Neuromorphic Brain-Chip Takes Flight

The boffin-wranglers at DARPA have challenged researchers to create neuromophic chips that could make sense of video and sensor data from planes and drones right on board.


(Quadcopter chip has 576 'neurons')

Now a neuromorphic chip has been untethered from the lab bench, and tested in a tiny drone aircraft that weighs less than 100 grams.

In the experiment, the prototype chip, with 576 silicon neurons, took in data from the aircraft’s optical, ultrasound, and infrared sensors as it flew between three different rooms.

The first time the drone was flown into each room, the unique pattern of incoming sensor data from the walls, furniture, and other objects caused a pattern of electrical activity in the neurons that the chip had never experienced before. That triggered it to report that it was in a new space, and also caused the ways its neurons connected to one another to change, in a crude mimic of learning in a real brain. Those changes meant that next time the craft entered the same room, it recognized it and signaled as such.

The drone, custom built for the test by drone-maker company Aerovironment, based in Monrovia, California, is six inches square, 1.5 inches high, and weighs only 93 grams, including the battery. HRL’s chip made up just 18 grams of the craft’s weight, and used only 50 milliwatts of power. That wouldn’t be nearly enough for a conventional computer to run software that could learn to recognize rooms, says [Narayan Srinivasa, who leads HRL’s Center for Neural and Emergent Systems].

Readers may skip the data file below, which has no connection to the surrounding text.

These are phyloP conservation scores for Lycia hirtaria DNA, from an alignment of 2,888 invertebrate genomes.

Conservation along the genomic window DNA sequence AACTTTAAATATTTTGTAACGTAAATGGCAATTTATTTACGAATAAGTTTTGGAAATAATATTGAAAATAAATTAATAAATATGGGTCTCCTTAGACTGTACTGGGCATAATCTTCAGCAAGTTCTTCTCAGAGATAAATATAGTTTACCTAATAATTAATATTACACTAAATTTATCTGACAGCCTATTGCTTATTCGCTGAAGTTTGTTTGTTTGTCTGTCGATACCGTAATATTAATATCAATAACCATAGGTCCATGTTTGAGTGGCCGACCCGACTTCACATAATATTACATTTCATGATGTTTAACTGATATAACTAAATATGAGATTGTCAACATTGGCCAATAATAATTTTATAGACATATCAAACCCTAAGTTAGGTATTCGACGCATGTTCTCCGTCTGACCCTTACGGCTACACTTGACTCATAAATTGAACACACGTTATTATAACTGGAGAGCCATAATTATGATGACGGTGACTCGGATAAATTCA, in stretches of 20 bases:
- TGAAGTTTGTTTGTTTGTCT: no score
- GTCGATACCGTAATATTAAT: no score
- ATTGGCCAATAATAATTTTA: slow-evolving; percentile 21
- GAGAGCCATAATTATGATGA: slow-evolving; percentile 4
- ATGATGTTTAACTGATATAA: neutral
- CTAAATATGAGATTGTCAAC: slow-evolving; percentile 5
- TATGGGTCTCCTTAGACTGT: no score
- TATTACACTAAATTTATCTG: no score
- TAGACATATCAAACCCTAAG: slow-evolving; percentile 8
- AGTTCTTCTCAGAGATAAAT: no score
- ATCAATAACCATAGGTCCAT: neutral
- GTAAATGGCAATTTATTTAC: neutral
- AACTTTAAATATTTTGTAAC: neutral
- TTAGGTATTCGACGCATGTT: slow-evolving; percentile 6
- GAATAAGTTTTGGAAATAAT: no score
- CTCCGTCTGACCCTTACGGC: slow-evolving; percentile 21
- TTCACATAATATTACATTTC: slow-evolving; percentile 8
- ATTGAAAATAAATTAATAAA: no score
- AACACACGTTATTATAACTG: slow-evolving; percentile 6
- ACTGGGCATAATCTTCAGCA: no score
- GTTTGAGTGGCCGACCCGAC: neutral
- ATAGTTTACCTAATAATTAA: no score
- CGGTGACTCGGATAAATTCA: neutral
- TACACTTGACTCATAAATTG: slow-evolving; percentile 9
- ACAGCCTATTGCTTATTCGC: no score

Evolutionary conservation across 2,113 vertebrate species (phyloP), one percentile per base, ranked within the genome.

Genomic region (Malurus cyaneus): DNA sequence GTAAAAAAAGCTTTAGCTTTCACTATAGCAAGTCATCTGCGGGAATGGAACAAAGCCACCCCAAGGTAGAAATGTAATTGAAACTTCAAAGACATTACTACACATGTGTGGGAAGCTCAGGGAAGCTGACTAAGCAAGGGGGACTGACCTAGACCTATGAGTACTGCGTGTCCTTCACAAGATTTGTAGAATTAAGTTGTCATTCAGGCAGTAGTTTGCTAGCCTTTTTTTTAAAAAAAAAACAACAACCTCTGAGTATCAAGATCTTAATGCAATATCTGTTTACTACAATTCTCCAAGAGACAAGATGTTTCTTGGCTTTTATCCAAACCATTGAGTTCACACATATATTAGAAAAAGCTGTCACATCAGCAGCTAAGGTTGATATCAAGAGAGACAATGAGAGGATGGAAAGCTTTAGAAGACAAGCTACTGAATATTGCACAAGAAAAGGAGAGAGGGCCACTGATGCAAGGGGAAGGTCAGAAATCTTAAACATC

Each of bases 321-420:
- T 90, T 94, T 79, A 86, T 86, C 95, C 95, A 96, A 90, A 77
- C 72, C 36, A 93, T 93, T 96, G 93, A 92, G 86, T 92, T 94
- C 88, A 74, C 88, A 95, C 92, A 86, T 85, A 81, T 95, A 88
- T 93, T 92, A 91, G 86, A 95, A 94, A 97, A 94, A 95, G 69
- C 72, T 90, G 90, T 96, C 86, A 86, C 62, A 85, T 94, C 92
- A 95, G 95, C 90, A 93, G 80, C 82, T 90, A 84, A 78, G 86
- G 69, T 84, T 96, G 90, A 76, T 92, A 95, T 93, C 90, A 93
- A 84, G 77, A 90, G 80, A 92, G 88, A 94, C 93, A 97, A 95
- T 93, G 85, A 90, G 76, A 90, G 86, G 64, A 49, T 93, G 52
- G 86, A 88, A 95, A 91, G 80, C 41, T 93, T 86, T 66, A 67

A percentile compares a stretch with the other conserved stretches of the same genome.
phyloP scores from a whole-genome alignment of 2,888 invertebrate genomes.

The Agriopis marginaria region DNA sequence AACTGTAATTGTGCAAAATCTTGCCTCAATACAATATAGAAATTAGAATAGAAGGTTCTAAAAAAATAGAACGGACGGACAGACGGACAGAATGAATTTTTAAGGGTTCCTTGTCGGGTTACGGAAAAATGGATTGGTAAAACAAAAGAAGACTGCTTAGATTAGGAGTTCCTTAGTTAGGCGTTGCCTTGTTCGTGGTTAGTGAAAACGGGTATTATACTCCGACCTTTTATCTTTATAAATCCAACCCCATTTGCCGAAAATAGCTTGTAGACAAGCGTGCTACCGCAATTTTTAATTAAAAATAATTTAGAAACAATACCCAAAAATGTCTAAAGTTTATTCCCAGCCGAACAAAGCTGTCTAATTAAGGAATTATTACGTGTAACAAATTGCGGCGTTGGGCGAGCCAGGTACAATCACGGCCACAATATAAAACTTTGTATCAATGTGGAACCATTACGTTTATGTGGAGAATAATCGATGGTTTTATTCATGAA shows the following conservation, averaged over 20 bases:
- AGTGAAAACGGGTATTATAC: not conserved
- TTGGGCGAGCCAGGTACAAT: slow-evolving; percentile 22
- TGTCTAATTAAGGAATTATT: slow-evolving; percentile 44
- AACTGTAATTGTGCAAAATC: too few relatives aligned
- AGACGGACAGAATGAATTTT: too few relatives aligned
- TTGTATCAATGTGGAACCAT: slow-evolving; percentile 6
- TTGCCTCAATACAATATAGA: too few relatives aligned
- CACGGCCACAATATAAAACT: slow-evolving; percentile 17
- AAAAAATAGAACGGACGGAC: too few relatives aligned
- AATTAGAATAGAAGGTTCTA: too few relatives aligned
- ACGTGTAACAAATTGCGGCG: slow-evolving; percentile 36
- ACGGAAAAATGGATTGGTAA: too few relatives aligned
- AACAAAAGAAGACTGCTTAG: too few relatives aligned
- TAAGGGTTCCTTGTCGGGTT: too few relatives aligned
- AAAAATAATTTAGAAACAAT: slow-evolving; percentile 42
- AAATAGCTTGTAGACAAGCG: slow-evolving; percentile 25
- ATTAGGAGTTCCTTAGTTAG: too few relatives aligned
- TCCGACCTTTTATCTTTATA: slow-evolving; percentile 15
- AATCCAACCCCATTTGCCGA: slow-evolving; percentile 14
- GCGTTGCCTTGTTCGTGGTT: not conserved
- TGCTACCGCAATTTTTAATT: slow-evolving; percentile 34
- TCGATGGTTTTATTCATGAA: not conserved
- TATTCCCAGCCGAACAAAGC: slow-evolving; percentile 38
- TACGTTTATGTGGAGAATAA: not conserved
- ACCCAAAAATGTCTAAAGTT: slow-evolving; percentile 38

The drone, custom built for the test by drone-maker company Aerovironment, based in Monrovia, California, is six inches square, 1.5 inches high, and weighs only 93 grams, including the battery. HRL’s chip made up just 18 grams of the craft’s weight, and used only 50 milliwatts of power. That wouldn’t be nearly enough for a conventional computer to run software that could learn to recognize rooms, says Srinivasa.

Science fiction writer Peter Watts decided you could try giving a plane the brains of a pilot. Literally. In his 1999 novel Starfish, sf author Peter Watts describes what he calls "head cheese":

The Pacific Ocean slopped two kilometers under his feet. He had a cargo of blank-eyed psychotics sitting behind him. And the lifter was being piloted by a large pizza with extra cheese...

Ray had been in this very cockpit, watching the pizza being installed and no doubt wondering when the term "job security" had become an oxymoron... The techs were playing with a square vanilla box, half a meter on a side and about twice as thick as Kita's wrist.

Humans had always been able to integrate 3-D spatial information better than the machines that kept trying to replace them...

Until now, apparently...

"It's one of those smart gels," Ray said at last... "Head cheese. Cultured brains on a slab. The same things they've been plugging into the Net to firewall infections."
(Read more about Watts head cheese)

From Technology Review.

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